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Photo#1748429
Hover Fly: Toxomerus marginatus  & ??

Hover Fly: Toxomerus marginatus & ??
Pasadena, Los Angeles County, California, USA
June 4, 2019
Like another here I had concluded that this critter was its (unlikely) Asian cousin ... but is there enough detail here to a call it out as Lapposyrphus lapponicus? The angle is not good, and this is the clearest shot . .

Images of this individual: tag all
Hover Fly: Toxomerus marginatus  & ?? Hover Fly spp?  - Allograpta exotica

Moved
Moved from Syrphid Flies.

As these are different indivi
As these are different individuals, I've unlinked the images and placed the two we've ID'd to species (a Toxomerus marginatus and an Allograpta obliqua) in their respective species pages. I will leave these two here.

Fourth Pic
The fourth picture here is a critter 20 feet east that we tentatively identified as Allograpta, possible A. obliqua? But in any case much narrower and longer configuration than image "L" . . Just as point of comparison. Again thank you all for wading into my mystery . . .

Kelsey is right. There are tw
Kelsey is right. There are two different species here. The upper one is Toxomerus marginatus. The lower one looks like Allograpta exotica. Note the hind femora in both specimens, both pale but one with a black ring.
The legs too pale for Fazia and there is that ring to consider too.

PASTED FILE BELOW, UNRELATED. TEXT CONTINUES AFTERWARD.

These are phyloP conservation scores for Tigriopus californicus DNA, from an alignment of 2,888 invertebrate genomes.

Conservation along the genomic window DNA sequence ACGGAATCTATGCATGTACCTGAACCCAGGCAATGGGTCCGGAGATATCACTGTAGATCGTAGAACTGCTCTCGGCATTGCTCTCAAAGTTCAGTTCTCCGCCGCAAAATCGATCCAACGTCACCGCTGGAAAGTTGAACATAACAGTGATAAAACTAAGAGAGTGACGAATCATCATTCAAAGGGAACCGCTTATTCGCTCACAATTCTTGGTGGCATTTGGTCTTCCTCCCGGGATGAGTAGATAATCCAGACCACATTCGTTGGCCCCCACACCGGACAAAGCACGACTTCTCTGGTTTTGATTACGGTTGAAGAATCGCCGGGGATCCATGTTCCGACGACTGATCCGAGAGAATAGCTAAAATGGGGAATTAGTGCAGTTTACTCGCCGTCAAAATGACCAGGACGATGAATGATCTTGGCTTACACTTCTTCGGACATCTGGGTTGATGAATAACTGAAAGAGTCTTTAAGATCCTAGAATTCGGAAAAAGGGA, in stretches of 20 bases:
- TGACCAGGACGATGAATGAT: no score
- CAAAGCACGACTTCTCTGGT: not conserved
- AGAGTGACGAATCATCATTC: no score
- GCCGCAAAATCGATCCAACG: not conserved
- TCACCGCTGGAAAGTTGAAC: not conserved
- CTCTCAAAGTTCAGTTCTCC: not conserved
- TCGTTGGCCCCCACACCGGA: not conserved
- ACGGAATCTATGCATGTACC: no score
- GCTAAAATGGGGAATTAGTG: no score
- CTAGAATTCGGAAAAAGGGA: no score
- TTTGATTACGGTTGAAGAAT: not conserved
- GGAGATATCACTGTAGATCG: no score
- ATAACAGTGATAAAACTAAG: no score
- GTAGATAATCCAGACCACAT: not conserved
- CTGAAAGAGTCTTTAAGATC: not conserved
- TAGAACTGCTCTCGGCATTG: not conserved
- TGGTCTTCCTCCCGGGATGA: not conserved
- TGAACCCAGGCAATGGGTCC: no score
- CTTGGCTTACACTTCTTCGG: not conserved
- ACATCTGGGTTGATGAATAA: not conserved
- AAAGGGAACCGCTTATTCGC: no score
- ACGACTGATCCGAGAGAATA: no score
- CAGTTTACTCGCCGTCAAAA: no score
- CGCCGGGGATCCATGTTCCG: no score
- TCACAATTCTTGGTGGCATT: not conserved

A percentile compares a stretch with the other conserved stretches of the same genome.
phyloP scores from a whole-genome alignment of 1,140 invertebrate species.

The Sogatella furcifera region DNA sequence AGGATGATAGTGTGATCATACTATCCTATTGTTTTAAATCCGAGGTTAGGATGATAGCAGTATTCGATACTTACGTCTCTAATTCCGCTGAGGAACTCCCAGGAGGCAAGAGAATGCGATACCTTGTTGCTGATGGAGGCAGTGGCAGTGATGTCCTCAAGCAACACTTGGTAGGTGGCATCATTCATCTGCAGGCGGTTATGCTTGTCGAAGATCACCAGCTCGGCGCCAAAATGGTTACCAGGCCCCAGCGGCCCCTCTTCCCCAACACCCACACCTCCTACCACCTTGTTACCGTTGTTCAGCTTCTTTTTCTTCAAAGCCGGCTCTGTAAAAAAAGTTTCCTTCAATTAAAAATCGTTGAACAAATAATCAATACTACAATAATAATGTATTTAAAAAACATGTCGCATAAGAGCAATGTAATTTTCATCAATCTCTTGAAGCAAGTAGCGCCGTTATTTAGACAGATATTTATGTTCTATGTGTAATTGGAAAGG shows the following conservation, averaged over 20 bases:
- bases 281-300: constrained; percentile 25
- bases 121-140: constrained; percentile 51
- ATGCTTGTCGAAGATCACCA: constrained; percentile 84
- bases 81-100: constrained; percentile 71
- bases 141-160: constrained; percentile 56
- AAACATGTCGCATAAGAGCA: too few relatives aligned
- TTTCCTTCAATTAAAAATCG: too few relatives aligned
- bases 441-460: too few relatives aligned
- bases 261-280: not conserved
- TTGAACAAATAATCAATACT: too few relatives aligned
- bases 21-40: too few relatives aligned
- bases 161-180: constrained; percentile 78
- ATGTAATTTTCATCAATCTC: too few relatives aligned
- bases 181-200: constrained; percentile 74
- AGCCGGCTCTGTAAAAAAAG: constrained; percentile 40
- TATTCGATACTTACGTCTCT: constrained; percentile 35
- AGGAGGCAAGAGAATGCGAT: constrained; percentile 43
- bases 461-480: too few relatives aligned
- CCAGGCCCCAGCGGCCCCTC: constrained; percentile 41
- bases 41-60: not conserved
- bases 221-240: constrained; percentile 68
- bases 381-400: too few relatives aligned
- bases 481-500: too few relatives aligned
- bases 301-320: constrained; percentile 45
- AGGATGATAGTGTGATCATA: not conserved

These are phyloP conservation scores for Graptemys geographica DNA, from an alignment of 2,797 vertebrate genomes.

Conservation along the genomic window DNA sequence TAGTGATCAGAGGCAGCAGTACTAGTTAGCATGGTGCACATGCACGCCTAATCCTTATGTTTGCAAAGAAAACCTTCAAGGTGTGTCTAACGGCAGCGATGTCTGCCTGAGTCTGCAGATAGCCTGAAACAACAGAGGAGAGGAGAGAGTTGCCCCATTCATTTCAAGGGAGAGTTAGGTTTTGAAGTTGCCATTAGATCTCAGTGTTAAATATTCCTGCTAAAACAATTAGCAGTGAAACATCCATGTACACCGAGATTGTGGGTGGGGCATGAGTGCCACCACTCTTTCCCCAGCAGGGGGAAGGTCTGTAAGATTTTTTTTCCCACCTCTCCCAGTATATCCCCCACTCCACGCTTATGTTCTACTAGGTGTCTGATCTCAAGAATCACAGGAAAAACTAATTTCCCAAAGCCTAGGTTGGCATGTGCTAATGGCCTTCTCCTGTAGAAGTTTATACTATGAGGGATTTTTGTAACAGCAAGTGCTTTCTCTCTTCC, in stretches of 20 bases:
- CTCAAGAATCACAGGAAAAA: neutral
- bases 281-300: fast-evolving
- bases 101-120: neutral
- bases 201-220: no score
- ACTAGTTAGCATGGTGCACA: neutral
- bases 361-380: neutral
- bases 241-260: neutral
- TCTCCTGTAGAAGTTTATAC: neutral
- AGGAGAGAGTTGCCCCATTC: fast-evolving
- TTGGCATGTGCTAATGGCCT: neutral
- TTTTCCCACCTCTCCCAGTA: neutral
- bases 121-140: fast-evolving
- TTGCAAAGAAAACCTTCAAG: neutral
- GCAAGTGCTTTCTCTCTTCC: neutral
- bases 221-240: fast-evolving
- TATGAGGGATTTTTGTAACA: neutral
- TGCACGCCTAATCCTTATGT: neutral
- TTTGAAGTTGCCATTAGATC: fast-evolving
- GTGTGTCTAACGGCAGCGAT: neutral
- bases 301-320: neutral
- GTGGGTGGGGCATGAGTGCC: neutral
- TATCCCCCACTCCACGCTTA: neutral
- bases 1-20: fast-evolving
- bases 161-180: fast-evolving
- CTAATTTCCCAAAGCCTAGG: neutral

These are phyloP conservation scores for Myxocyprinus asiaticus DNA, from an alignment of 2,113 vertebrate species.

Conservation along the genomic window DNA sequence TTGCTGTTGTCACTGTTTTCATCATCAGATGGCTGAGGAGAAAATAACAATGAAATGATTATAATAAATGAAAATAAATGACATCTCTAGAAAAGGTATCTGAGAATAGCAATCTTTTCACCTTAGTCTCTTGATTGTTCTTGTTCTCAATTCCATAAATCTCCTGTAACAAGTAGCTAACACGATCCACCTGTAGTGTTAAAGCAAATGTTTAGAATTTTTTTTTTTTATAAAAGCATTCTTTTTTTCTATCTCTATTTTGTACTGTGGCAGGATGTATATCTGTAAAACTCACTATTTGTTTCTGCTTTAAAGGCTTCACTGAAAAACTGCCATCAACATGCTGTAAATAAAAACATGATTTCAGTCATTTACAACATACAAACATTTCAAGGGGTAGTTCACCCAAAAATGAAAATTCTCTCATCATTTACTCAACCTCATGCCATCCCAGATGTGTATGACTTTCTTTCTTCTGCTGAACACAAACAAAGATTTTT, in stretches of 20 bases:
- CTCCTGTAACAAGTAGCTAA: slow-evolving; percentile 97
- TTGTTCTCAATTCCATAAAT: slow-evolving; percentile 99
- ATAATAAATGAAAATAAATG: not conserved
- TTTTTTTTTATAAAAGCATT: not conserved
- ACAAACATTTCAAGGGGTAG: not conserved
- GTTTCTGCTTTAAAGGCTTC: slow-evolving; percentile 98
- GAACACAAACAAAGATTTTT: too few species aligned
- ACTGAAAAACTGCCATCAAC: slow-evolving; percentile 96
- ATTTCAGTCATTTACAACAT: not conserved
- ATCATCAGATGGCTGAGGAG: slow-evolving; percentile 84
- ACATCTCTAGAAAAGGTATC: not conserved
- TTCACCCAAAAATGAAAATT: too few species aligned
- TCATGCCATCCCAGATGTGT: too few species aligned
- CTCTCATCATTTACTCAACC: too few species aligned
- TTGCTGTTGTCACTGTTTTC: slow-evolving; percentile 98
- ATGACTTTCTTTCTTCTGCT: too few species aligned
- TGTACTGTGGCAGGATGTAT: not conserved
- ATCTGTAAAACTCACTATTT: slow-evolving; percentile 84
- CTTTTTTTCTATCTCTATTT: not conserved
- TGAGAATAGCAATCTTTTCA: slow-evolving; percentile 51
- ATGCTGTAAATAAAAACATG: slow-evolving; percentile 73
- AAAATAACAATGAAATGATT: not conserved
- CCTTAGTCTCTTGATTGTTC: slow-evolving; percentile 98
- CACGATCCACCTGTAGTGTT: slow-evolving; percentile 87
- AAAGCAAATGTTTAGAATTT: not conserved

I have sent it to Dr. Martin Hauser.

Wild guess...
Maybe Fazia?


 
Yeah - I was wondering that a
Yeah - I was wondering that as well. I thought I saw diamond markings on the terminal segment... which would argue for Fazia. The bands feel a little different but I admit I haven't looked at a lot of Fazia compared with the more common genera.

Markings are incorrect for La
Markings are incorrect for Lapposyrphus and this fly is also too small (compare it in size to the Toxomerus marginatus to its upper right). Allograpta maybe?

 
Not a great picture, so hard to tell...
Alas, the critters in the picture are both the same thing; looking at other BugGuide photos, the Toxomorus markings like these fellows... (though slightly less yellow) but other SW United States observations are this yellow. I believe, then that we have a genus, at least . . and we did find Allograpta obliqua (with its distinctive tail striping) later in the summer . . . but the overall body shape is quite different. . . Thank you for the clue . . .

 
You mean both flies here are
You mean both flies here are the same? In that case it appears to be Toxomerus marginatus (at least the upper one is!).

But they don't look the same to me - the way the yellow curves to the edge of the abdomen is different in these two flies.

 
Stripe
I really appreciate the expertise, and the degree of learning that always happens here. (Which is why I try to come here only with the tough ones (for me) and not abuse the generosity.). I have zoomed the images, and indeed the critter on the Right has stripes that are flat on top and curved on the bottom, whereas the one on the Left is just the reverse. SO: Left is still an open question, Right has been solidly ID'd... Excellent and thank you so much.

Moved for expert attention
Moved from ID Request.

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